Doha: According to several news reports from various Qatari sources, several hundred Asian migrants working as domestic staff, drivers, cooks and farmers are stranded in Saudi Arabia — potentially illegally — after their Qatari bosses or employers were ordered out of the kingdom, a rights group has said.
The workers from Bangladesh, India, Pakistan and Nepal have been left without accommodation and money, said the head of Qatar’s National Human Rights Committee, as reported by the Peninsula Qatar.
Other local sources pointed out that as many as 100 to 150 Indians from the State of Goa in Western India as well as another 150 to 200 workers at the minimum from Kerala could also be affected, who were working as drivers or mechanics or doing other kinds of manual labor, including cooks and farmers.
IndiaScribes.com has not been able to confirm exactly how many Indians or for that matter workers from the State of Goa could be affected, but reliable sources said the number of affected Goan workers who are jobless could at least be around 100.
“There are a lot of migrant workers affected by this decision,” said committee chairman Ali bin Smaikh Al-Marri.
Many of those affected were farmers who drive livestock between the two countries, said Marri.
“Usually the workers travel with Qataris — many Qataris employ farmers and travel with their domestic workers and drivers,” he told a news conference.
“The workers were not allowed to travel into Qatar and now they are living illegally in Saudi Arabia and do not have basic needs.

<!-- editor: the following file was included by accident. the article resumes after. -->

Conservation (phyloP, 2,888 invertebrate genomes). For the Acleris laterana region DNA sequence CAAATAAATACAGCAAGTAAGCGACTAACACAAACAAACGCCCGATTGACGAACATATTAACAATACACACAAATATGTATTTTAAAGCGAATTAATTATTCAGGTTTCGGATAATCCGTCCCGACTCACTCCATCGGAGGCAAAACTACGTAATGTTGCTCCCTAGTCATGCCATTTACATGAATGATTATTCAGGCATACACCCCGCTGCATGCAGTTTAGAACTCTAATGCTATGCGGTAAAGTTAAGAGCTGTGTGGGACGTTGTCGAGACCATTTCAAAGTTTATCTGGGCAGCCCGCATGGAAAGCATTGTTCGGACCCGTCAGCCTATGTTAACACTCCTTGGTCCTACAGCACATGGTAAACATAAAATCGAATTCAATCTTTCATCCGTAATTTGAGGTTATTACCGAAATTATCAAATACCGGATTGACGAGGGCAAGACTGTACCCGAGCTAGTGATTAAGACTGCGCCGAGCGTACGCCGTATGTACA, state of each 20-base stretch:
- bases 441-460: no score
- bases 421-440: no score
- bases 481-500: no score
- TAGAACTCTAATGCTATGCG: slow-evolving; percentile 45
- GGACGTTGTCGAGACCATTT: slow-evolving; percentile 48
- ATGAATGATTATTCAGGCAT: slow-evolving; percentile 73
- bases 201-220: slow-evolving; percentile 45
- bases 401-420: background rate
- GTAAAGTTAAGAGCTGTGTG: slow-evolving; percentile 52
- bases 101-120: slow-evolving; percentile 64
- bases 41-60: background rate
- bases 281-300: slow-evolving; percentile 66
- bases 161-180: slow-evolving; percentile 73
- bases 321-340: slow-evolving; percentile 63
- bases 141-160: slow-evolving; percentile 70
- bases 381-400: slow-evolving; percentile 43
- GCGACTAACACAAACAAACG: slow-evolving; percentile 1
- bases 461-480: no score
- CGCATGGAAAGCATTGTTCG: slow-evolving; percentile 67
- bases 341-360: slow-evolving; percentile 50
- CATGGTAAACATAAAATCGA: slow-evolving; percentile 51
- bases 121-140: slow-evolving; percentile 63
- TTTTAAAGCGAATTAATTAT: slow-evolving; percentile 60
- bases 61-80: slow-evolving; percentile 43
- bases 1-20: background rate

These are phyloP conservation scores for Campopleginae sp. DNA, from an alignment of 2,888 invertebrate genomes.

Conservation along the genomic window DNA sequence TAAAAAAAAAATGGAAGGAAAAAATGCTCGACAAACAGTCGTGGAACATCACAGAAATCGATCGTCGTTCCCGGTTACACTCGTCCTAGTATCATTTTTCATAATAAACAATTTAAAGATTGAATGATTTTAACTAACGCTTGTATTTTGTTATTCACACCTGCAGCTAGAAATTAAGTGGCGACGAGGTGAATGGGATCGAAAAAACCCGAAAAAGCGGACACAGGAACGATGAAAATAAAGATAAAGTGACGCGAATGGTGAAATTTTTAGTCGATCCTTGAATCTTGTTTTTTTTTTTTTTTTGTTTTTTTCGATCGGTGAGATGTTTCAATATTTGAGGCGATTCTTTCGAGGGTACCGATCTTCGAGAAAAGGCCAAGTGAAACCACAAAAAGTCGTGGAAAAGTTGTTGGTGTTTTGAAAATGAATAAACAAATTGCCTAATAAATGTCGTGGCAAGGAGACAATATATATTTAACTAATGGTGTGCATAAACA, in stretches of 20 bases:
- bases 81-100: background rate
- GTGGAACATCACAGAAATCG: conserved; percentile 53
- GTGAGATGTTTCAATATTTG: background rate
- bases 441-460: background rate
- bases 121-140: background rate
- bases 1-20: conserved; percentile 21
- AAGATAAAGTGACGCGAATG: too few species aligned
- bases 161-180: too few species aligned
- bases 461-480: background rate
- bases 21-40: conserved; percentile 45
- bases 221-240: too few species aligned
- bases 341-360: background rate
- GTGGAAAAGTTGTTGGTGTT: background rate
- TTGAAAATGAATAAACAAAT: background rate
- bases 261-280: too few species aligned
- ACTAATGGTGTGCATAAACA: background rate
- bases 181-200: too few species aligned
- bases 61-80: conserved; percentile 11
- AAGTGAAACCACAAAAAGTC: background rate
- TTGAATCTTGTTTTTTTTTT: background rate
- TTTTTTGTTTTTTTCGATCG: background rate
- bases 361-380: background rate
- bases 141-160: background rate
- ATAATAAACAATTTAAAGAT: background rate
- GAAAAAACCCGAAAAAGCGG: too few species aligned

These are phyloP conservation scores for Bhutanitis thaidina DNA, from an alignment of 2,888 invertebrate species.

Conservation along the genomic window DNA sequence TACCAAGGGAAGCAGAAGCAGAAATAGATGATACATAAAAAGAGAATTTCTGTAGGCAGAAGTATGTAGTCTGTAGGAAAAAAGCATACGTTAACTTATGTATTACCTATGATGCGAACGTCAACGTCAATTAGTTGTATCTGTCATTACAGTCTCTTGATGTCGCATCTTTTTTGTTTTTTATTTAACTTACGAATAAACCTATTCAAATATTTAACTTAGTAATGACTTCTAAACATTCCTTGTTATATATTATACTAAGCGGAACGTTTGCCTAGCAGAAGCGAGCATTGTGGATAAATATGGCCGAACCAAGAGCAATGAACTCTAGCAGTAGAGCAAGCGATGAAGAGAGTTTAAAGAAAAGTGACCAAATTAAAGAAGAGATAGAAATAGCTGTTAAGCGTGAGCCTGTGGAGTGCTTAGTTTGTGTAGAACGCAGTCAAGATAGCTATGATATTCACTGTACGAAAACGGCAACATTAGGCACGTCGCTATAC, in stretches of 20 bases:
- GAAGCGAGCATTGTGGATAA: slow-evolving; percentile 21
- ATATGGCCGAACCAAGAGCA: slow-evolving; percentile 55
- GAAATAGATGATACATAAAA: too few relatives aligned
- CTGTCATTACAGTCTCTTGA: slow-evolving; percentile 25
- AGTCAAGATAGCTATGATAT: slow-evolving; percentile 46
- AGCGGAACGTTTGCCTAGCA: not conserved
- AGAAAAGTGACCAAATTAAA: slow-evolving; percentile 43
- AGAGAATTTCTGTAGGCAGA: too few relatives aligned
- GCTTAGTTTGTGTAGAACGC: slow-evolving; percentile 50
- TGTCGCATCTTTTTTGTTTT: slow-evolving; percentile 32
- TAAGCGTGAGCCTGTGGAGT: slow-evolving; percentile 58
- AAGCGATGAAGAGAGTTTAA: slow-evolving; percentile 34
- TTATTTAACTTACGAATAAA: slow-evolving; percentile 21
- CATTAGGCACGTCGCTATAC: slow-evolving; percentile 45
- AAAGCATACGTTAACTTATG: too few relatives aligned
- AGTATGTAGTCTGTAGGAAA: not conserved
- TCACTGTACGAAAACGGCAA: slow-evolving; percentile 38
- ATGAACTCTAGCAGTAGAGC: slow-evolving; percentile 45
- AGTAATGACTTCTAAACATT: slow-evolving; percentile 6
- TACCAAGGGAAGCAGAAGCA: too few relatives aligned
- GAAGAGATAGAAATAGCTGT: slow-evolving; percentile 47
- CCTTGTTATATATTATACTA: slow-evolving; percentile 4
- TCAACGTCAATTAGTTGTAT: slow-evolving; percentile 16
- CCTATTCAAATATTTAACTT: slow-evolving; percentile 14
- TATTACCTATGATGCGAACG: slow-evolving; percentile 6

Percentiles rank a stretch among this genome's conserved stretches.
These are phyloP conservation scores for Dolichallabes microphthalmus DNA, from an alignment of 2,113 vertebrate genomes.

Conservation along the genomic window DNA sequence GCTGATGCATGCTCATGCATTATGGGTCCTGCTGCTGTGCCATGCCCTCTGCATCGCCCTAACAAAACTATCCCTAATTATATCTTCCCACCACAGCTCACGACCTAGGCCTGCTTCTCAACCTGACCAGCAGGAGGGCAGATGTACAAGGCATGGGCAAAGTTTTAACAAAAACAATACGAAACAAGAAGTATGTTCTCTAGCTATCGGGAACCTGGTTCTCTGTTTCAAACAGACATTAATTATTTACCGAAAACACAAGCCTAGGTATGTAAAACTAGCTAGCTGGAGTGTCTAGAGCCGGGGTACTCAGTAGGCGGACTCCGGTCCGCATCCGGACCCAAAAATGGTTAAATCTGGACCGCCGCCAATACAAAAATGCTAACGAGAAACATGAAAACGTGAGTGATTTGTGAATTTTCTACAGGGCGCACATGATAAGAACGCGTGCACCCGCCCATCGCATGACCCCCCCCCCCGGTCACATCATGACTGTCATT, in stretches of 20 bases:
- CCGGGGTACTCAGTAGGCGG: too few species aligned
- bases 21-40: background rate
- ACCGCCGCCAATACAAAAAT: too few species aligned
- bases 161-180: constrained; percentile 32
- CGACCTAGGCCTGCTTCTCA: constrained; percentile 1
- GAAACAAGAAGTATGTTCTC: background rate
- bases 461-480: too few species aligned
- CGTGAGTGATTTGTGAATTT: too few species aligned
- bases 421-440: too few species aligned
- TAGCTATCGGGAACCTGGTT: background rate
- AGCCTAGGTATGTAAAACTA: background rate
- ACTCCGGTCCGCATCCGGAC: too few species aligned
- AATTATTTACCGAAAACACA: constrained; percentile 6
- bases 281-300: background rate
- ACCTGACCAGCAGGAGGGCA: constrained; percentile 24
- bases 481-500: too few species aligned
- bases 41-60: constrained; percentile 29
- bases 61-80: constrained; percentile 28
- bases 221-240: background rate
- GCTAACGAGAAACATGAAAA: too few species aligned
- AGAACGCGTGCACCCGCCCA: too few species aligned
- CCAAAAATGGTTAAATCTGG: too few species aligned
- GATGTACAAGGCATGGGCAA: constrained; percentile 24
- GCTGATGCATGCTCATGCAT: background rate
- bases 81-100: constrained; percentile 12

“They have no shelter and cannot access money.”
On June 5, Saudi Arabia, the United Arab Emirates, Egypt and Bahrain announced they were suspending all ties with Qatar over accusations the emirate supports extremist groups — a claim Doha denies.
The four states closed their airspace to Qatari carriers and sealed off the emirate’s only land border with Saudi Arabia, a vital route for its food imports.
They also ordered all Qataris to leave and their own nationals to return home.
Qatar uses a sponsorship system which ties workers to their employer. It was not immediately clear why the workers were left behind and why they did not have the right papers to return.
Some 12,000 camels and sheep are reportedly being forced to trek back to Qatar from Saudi Arabia because of the crisis.
With an angry Saudi Arabia, along with some other Gulf countries, cutting off ties with Qatar on Monday over alleged support to Islamists and Iran, the regional power play in West Asia has put India in a spot, reported the Indian Express.
With 7 million Indians in the Gulf (6 lakh in Qatar), India now has to navigate the faultlines in the region. Sources told The Indian Express that if the situation worsens, both Ministers of State in the Ministry of External Affairs, General (retired) V K Singh and M J Akbar, could be dispatched with the interlocutors to these countries.
An immediate issue which India faces is the movement of workers in the region, as Qatar Airways will find itself isolated after the Saudi-led alliance’s decision to impose a travel ban. Many Indians use Qatar Airways — estimates suggest about 24,000 per week — to travel to Doha and other places in the region. This will be a big challenge for the Indian government to navigate, sources said.
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